When Delivered Messages Go Unreceived

If a restless traveler happens to find himself flying above the San Fernando Valley on a cloudless day, he might perchance look down and find the world of toy cars, dollhouses, and broccoli foliage that lay below. One of these cars may catch his eye: a strange, and yet oh-so familiar white box of a vehicle belonging to the United States Postal Service. The car moves more slowly than the others on the road, until it confidently pauses on an inconspicuous corner beneath the shade of a broccoli tree. An ant emerges from the vehicle and walks towards the back of it. But by this point, the traveler’s attention has most likely shifted, and he is no longer taking interest in the ant. He cannot see the ant’s blue shirt and shorts, her hair tied back in a ponytail with a rubber band that, in a previous life, had been used to hold a bundle of letters together. By now he has completely forgotten about both the ant and her funny car. He will never know about the rubber band hair tie, or about her past life. This moment will be lost in his subconscious memories, hidden deep within the hippocampus beneath depictions of instances of greater significance. But on this day, in that moment, the young man saw Julia Reynolds on her regular route, in her regular uniform, the same way she always was from Monday through Saturday for the majority of her life.

Julia Reynolds’ mail route covered a suburban district with upper-middle class homes whose picket fences were almost as white as their residents. The streets were lined with trees, and the lawns were covered in freshly cut green grass despite the blistering summer heat and the perennial drought that plagued the area. Most of the inhabitants were the friendly sort, and some even attempted to replicate the neighborhood courtesies they had grown up with. They would say hello to Miss Reynolds as she came strolling towards their mailboxes with her large tote bag hanging around her shoulder and resting on her hip. Their small, harmless dogs would bark shamelessly at the petite mail carrier before realizing that she was hardly a threat, and they would subsequently retreat through their doggy doors with their hairless nubs wagging behind them.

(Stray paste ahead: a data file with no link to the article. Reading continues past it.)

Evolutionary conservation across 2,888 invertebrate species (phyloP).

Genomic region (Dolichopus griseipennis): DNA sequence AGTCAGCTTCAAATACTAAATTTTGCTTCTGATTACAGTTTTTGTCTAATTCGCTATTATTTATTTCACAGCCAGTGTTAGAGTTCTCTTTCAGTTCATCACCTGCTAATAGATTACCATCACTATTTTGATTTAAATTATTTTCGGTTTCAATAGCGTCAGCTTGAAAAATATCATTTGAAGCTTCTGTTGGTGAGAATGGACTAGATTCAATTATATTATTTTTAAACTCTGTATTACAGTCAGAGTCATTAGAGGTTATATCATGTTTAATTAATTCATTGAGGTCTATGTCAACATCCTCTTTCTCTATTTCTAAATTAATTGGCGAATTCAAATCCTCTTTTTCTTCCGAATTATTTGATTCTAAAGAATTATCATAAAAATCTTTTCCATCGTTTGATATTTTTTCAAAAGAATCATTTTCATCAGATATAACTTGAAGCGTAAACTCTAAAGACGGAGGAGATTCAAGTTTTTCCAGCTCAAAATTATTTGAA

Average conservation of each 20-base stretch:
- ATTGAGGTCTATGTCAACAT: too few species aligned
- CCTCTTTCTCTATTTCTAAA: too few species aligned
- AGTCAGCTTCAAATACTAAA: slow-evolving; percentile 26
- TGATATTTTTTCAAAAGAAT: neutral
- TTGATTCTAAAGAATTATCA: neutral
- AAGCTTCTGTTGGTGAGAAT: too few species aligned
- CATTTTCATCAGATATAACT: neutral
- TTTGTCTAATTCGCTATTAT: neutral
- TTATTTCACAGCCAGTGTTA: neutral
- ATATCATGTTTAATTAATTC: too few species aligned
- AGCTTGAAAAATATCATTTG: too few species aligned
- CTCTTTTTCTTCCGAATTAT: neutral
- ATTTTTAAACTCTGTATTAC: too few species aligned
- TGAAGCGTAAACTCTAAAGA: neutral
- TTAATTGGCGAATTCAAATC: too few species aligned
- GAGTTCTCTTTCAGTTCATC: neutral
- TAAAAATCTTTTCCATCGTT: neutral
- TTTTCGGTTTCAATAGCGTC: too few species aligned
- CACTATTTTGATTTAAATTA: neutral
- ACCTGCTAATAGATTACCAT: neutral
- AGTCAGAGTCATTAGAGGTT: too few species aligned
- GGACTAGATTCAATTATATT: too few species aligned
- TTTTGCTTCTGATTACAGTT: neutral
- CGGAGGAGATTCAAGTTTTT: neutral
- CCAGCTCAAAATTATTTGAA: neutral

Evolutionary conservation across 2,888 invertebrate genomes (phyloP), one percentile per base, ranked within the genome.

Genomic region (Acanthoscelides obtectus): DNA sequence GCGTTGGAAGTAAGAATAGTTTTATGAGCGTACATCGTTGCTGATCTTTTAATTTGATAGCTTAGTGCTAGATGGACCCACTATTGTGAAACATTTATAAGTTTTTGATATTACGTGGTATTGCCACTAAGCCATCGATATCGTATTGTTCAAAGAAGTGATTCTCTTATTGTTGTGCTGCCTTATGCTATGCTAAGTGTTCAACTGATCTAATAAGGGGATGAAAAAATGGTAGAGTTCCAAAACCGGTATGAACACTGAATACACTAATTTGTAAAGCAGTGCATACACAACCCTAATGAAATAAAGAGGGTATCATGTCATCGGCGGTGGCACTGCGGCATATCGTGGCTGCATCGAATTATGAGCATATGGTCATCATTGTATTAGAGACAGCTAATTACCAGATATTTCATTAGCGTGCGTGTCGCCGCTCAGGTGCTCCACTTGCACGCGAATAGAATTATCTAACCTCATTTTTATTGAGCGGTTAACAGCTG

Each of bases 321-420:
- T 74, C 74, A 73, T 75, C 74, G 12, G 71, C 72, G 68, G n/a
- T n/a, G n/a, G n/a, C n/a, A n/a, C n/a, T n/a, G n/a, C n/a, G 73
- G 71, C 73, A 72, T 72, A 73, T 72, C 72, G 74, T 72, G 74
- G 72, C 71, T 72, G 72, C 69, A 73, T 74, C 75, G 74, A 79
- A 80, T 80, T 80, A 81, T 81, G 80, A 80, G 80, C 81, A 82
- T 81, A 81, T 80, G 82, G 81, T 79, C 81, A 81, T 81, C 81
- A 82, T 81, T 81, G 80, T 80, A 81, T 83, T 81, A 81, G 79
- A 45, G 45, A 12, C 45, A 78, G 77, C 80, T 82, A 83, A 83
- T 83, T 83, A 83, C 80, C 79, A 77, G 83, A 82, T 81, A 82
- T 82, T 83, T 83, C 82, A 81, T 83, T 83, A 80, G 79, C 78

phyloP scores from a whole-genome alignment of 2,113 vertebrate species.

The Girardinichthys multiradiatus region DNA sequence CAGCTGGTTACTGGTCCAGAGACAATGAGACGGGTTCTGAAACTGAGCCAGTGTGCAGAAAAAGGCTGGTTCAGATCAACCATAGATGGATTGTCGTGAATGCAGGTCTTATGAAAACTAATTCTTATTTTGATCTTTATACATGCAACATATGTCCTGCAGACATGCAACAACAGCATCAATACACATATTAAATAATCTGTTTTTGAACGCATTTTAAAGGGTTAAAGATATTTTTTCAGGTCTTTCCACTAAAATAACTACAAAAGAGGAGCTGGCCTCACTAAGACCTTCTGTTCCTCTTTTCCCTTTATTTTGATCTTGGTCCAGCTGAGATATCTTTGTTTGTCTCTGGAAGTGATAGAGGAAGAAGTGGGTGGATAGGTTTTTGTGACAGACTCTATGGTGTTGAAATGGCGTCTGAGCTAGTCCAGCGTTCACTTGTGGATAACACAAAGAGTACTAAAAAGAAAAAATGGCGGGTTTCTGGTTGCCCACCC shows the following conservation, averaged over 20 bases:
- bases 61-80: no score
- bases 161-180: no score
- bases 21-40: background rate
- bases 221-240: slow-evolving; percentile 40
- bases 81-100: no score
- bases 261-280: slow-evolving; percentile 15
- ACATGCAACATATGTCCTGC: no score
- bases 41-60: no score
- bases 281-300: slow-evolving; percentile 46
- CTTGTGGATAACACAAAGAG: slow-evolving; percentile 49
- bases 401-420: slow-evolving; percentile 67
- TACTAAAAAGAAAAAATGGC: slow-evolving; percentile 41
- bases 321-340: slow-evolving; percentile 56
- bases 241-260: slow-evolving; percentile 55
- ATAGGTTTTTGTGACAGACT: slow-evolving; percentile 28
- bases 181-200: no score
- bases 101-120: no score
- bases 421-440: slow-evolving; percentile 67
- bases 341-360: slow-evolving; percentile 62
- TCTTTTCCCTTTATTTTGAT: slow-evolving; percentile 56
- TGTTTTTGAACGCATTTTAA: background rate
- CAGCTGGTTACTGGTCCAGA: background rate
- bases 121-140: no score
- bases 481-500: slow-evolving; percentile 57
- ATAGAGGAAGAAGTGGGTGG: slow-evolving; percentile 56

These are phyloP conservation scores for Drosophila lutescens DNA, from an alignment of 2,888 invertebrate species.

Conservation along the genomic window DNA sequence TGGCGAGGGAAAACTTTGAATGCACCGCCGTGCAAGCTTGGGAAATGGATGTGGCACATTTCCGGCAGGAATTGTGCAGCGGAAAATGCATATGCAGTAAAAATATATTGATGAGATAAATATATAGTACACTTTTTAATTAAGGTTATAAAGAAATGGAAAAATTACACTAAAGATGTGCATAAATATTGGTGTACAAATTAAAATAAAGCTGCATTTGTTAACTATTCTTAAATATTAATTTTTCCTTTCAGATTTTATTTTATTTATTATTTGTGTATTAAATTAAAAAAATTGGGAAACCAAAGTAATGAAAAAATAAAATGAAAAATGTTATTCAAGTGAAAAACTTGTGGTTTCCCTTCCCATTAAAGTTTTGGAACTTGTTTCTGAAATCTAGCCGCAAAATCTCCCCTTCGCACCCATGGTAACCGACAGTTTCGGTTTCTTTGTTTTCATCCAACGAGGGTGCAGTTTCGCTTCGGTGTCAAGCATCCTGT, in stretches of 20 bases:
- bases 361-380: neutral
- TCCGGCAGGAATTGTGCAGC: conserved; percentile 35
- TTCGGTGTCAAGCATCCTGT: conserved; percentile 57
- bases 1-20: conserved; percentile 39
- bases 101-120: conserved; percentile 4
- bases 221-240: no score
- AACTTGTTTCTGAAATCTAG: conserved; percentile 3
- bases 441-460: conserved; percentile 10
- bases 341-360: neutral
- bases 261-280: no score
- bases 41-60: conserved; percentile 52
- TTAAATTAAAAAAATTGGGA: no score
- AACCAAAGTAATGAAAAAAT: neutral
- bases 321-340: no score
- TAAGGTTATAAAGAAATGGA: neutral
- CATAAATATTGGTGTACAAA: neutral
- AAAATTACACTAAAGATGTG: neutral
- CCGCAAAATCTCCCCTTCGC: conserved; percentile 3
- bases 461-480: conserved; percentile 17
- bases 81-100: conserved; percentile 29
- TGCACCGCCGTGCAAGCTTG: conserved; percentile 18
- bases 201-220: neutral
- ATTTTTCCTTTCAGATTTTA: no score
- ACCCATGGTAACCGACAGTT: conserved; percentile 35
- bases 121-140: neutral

Reynolds could tell a lot about people from the kind of mail they received. For instance, the Madisons had two children. The younger child, a daughter named Adele, had recently been accepted to Princeton University. This did not come as a surprise to Julia, however, considering all of the alumni letters both of her parents had received in the past. Their oldest was a boy named Charles who had subscribed to both Billboard Magazine and Rolling Stone Magazine before he entered the eighth grade. When Charles was in high school, Julia oftentimes heard him practicing Stairway to Heaven repeatedly on the guitar through the second story window while Mrs. Madison yelled at him from the foot of the stairs. Sometimes it was a simple “Take out the trash!” other times it was a bit more explicit. One day, Reynolds noticed that the magazines were replaced with letters from the Marine Corps, and she never heard Stairway to Heaven again.

There was an old woman named Alice Palms that lived behind a tall hedge whose mailbox was particularly hard to reach. Reynolds had to pass through a gate that was covered in unkempt vines that made it nearly impossible to open. Ms. Palms did not receive mail often, only bills and car payments. The car was an old Volkswagon Beetle that never left her driveway, yet the registration was always up-to-date. Reynolds had only seen Ms. Palms a handful of times. Sometimes while she watered her plants, and other times while she sat in a chair on her porch with a book and a vacant expression in her gray eyes behind slim-framed glasses. Ms. Palms never paid any mind to Julia Reynolds. For some odd reason, this frustrated Reynolds to no end. Although Reynolds was undoubtedly terrified at the thought of a conversation with Ms. Palms, she found it infuriating that her own existence was never acknowledged by the wiry, elderly woman.